Islamic State claims suicide attacks in Kabul that killed at least 25, including nine journalists
Second bomber said to have been disguised as a journalist and victims included the chief photographer for Agence France-Presse news service
At least 25 people were killed, including Agence France-Presse chief photographer Shah Marai and eight other journalists, when two suicide blasts ripped through Kabul on Monday.
The attacks, claimed by Islamic State, are the latest deadly assaults on the Afghan capital and have spurred an outpouring of grief among journalists, many of whom took to Twitter to post tributes to their colleagues.
Kabul police spokesman Hashmat Stanikzai said the second explosion came minutes after the first, and targeted reporters at the scene.
“The bomber disguised himself as a journalist and detonated himself among the crowd,” he said.
The interior ministry confirmed the death toll and said six journalists were among those killed. It also said 49 people had been wounded, amid fears the death toll could rise.
In a separate attack 11 children were killed and 16 people wounded, including foreign and Afghan security force members, when a suicide attacker blew up his bomb-laden car near a convoy in the southern province of Kandahar, officials said. There was no immediate claim of responsibility for that attack.
At the same time, the BBC said one of its Afghan reporters was killed in an attack in the eastern province of Khost. The broadcaster said Ahmad Shah, 29, had worked for its Afghan service for more than a year and “established himself as a highly capable journalist who was a respected and popular member of the team”.
BBC World Service Director Jamie Angus called it a “devastating loss”.
Talib Mangal, spokesman for the provincial governor in Khost, said Shah was shot dead, without providing further details.
Reporters Without Borders said nine journalists were killed in the Kabul attacks – Marai, along with colleagues from Radio Free Europe and Afghan broadcasters Tolo News and 1TV, among others.
Marai joined AFP as a driver in 1996, the year the Taliban seized power, and began taking pictures on the side, covering stories including the US invasion in 2001.
In 2002 he became a full-time photo stringer, rising through the ranks to become chief photographer in the bureau. “I taught myself photography, so I am always looking to improve,” he said in a company profile in 2015. “Now my photos appear around the world.
“My best memories are when I beat the competition by getting the best photographs of the president or someone else, or from the scene of a bomb attack. I like to be first.”
He leaves behind six children, including a newborn daughter.
“This is a devastating blow, for the brave staff of our close-knit Kabul bureau and the entire agency,” AFP Global News Director Michele Leridon said. “Shah Marai was a treasured colleague who spent more than 15 years documenting the tragic conflict in Afghanistan.”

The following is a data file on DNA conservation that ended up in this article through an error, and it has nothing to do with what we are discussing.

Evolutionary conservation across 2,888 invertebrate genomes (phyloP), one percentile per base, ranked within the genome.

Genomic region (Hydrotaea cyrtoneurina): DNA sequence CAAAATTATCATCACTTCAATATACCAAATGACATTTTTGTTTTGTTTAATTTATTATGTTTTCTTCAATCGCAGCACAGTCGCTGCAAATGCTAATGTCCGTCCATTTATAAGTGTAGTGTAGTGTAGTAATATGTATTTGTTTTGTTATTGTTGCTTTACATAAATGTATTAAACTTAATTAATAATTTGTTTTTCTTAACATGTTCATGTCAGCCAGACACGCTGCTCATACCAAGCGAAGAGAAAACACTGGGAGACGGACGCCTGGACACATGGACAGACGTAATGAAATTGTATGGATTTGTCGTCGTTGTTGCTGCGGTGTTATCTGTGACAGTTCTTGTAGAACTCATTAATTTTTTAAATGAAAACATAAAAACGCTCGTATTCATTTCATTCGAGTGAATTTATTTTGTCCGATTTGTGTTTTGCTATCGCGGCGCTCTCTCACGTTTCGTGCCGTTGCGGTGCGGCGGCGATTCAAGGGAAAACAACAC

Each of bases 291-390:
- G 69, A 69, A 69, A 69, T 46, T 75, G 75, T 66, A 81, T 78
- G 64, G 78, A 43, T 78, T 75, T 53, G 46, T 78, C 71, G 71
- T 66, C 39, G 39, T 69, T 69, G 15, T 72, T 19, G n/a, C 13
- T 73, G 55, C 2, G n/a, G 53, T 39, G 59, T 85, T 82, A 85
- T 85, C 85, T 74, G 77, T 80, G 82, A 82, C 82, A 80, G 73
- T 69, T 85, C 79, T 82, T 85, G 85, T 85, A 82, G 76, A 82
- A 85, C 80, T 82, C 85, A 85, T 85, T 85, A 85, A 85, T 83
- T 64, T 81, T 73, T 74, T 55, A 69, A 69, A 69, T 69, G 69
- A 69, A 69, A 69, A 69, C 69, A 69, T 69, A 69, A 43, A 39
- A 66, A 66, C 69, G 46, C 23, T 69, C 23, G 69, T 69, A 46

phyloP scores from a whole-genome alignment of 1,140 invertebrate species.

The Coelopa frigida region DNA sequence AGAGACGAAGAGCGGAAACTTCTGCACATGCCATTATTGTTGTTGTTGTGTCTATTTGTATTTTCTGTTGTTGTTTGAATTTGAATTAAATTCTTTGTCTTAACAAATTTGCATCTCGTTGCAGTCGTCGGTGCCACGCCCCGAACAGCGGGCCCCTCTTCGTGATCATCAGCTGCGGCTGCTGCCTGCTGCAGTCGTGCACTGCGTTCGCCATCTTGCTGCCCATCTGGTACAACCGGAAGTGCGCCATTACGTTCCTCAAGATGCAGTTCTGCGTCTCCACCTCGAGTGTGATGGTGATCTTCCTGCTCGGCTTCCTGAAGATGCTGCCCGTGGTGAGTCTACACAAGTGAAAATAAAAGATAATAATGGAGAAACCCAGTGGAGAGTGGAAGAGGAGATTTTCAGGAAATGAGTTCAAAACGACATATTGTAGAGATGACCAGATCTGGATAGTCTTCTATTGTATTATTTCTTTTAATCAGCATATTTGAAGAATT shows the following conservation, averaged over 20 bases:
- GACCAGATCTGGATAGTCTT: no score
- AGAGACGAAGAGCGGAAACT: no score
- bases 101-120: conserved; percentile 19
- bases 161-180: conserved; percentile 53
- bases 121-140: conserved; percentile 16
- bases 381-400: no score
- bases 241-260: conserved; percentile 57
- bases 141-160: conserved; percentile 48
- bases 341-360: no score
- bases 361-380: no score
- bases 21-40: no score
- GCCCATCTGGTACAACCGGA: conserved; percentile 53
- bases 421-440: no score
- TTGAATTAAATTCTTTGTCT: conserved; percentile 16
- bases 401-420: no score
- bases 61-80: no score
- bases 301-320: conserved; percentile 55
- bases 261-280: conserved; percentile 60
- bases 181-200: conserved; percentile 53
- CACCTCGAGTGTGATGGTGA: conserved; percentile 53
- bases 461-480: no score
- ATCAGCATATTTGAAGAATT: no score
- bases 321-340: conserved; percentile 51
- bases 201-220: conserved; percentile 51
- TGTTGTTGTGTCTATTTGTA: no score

Tributes from Afghan officials, analysts, and journalists were pouring in on Twitter.
“NO, we can’t lose Marai, I am devastated,” former interior ministry spokesman Sediq Sediqqi wrote.
The first blast came soon before 8:00am near the headquarters of the Afghan intelligence services, when a motorcyclist detonated his explosives, the interior ministry said.
It came days after the Taliban kicked off their spring offensive in an apparent rejection of calls for the militants to take up the Afghan government’s offer of peace talks.
A Taliban spokesman said they were not involved in the attack.
In an announcement issued via its propaganda agency Amaq, IS, which has stepped up attacks in Kabul in recent months, vowed to target US forces and “their intelligence agents” as well as their “internal supporters”.
The blasts follow several bloody attacks across the country including a bombing at a voter registration centre in Kabul last week that killed 60 people.
The Taliban said the offensive was partly a response to US President Donald Trump’s new strategy for Afghanistan announced last August, which gave US forces more leeway to go after insurgents.
Officials have acknowledged that security is a major concern because the Taliban and other militant groups control or contest large parts of the country.
Some Western and Afghan officials expect 2018 to be a particularly bloody year.
General John Nicholson, the top US and Nato commander in Afghanistan, told Tolo TV last month that he expected the Taliban to carry out more suicide attacks this fighting season.
Additional reporting by Associated Press